No. 25




The Lost World

  • Helle Ruusing

    Editor-in-Chief, Information Adviser of the Chancellery of the Riigikogu

The sinister circumstances connected with the financing of political parties that have come to light this spring force the Estonian society to ask questions belonging to the sphere of ethics.

It is necessary to have a wider discussion over what is acceptable in the society and what is not. The political parties are after all just a part of the society, albeit an influential part. People should ask from themselves how many times they have, in their attitudes or decisions, gone into conflict with their ethical self. How many times they have turned a blind eye and thought that it does not concern them. As long as people personally or as a society are indifferent, or have a tolerant attitude, towards the expanding and breaking of rules, so long the rules are broken. On the other hand, even when the rules are written down, they work only if most of those who have to follow them have taken part in establishing the rules and accept them.

Who should initiate and develop important discussions in the society? Who are the lighthouses of morale whose opinion really counts? If you want to be concrete, then it is hard to find such people. Not because there are not any. Of course there are. Rather because they do not want public attention. They do not want to be torn into public mud wrestling.

Actually the academic world could and should initiate important discussions in the society. Things that are created inside the walls of universities have more value for the society if we know about them more. The academic circles should publicly speak on issues that are of importance to the society more often. Unfortunately the developments in Estonia during the last couple of decades have been in the opposite direction. The number of students studying at the universities has increased threefold; Estonia has top world class science and scientists. But the Estonian language as a science language is vanishing. Use as a science language has a decisive role in the development and preservation of a language. In the conditions of globalisation, the wish of the scientists to be understood and competitive is understandable, at the same time all knowledge that remains outside the Estonian language space makes the society poorer. In the end it will weaken the Estonian education system as a whole. Hopefully, during the next decade the Estonian universities will find a balance between the international and national, and will have their doubtlessly weighty say in the development of the society.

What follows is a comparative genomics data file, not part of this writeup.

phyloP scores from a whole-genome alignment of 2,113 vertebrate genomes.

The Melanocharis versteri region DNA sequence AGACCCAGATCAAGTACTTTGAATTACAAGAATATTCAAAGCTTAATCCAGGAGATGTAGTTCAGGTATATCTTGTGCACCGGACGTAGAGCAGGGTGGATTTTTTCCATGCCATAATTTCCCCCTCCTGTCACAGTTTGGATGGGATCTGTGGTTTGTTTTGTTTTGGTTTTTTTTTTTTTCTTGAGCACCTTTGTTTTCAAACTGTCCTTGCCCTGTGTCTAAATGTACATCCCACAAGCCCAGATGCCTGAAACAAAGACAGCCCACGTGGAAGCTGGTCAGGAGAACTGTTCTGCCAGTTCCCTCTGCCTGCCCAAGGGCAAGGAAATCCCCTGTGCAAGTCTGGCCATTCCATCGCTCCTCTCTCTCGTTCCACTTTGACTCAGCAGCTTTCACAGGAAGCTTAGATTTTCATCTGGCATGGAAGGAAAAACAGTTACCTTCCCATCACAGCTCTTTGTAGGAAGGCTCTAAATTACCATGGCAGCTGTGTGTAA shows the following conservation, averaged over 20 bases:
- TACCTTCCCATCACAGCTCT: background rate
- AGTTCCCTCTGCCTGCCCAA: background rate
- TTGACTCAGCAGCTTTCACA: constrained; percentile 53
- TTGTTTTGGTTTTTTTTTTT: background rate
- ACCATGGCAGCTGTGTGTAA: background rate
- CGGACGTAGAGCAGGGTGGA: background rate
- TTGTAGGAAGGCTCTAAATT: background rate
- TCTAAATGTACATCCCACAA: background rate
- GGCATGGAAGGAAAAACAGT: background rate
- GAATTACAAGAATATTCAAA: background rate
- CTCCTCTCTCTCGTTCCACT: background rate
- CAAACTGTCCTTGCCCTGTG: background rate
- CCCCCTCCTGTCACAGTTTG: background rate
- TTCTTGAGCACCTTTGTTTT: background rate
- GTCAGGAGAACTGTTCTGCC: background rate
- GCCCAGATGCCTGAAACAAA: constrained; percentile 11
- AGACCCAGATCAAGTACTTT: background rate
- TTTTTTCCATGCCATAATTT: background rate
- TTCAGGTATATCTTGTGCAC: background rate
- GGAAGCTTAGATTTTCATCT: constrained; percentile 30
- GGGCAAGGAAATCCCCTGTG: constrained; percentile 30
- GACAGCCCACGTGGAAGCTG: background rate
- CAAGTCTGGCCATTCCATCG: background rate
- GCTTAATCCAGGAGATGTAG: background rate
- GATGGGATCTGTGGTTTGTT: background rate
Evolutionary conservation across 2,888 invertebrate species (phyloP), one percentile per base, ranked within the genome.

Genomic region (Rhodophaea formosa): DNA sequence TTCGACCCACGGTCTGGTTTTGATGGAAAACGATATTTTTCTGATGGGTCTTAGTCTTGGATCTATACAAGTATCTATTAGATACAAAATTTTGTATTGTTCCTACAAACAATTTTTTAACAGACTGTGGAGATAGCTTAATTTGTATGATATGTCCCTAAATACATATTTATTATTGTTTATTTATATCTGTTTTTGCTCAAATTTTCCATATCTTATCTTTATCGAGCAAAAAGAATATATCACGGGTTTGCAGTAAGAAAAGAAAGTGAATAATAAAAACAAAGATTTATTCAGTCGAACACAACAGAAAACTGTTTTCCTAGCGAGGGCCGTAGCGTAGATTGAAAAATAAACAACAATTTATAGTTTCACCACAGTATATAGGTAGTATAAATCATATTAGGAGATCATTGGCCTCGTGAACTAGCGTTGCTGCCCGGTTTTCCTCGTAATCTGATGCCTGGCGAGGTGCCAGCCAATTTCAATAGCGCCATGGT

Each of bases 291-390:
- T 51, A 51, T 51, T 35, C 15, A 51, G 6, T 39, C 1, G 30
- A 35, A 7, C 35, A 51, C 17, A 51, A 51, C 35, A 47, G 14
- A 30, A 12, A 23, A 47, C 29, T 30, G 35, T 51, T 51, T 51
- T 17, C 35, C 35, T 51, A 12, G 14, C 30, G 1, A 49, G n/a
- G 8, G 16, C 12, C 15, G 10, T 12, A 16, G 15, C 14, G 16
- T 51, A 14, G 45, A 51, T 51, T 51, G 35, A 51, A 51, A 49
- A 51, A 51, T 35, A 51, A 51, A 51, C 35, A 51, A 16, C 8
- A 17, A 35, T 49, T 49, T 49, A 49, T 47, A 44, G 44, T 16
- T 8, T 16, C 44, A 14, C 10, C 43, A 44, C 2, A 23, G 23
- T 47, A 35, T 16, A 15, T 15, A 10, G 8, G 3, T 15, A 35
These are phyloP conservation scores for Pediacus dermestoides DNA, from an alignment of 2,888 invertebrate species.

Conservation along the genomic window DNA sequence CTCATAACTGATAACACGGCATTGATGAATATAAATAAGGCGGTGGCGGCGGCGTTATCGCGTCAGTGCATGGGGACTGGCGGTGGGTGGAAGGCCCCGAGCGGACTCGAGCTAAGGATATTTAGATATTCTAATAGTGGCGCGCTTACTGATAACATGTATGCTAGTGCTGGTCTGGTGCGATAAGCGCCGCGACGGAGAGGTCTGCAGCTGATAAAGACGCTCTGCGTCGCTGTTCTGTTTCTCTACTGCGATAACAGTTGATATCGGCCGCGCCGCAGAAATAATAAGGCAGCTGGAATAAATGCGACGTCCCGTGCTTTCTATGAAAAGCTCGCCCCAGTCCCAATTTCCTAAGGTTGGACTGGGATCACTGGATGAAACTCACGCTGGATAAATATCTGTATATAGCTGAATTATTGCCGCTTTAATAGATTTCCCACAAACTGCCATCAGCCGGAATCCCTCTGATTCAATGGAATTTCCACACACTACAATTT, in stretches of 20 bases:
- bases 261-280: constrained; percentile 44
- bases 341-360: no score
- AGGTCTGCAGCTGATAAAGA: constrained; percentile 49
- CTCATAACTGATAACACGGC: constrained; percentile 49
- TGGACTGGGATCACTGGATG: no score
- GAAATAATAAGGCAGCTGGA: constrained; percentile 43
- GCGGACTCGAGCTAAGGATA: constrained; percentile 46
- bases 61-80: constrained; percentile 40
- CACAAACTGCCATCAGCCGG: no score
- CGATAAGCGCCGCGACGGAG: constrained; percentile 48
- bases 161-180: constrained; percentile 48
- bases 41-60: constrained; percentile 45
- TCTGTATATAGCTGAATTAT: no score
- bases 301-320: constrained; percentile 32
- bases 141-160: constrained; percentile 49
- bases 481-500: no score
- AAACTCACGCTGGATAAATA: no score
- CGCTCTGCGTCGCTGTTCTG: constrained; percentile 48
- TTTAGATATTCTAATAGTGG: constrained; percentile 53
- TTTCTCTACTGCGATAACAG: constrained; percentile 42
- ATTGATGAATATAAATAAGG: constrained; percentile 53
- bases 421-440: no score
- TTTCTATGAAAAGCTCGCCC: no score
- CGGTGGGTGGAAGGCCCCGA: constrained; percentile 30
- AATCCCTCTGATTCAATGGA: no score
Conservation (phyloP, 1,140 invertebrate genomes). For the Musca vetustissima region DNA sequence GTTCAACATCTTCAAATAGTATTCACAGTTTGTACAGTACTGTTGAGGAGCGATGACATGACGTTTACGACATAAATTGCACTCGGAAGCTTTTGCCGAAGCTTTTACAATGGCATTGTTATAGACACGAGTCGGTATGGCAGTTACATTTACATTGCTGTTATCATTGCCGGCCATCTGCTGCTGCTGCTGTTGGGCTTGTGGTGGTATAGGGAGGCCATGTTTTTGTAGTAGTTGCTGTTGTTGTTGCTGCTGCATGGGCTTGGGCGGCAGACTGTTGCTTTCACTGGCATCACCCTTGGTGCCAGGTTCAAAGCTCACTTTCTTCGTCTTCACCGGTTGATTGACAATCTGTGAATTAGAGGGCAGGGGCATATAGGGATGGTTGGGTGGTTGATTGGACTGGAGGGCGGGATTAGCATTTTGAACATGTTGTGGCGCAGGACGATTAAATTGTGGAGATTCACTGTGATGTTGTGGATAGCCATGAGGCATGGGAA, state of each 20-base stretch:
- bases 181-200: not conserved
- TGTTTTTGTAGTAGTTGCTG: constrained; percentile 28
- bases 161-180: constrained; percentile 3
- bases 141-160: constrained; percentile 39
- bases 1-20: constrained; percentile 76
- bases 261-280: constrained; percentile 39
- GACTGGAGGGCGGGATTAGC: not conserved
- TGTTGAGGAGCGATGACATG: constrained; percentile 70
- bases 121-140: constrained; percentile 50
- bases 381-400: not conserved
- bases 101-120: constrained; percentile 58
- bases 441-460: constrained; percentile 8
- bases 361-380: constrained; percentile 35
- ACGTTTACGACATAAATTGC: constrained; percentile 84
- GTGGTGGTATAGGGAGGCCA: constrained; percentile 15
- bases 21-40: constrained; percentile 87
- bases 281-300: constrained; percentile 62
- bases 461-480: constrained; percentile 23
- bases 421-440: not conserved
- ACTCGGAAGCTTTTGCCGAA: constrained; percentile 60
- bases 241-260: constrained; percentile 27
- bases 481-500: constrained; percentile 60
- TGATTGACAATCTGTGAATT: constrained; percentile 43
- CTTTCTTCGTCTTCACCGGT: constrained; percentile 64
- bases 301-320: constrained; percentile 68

Estonia could be a society that can make its ethical choices clear and where the so-called sideways will not become a norm. A society that hears without condemning and has a tolerant attitude to many different opinions. Then everybody is ready to have a say.

Full article in Estonian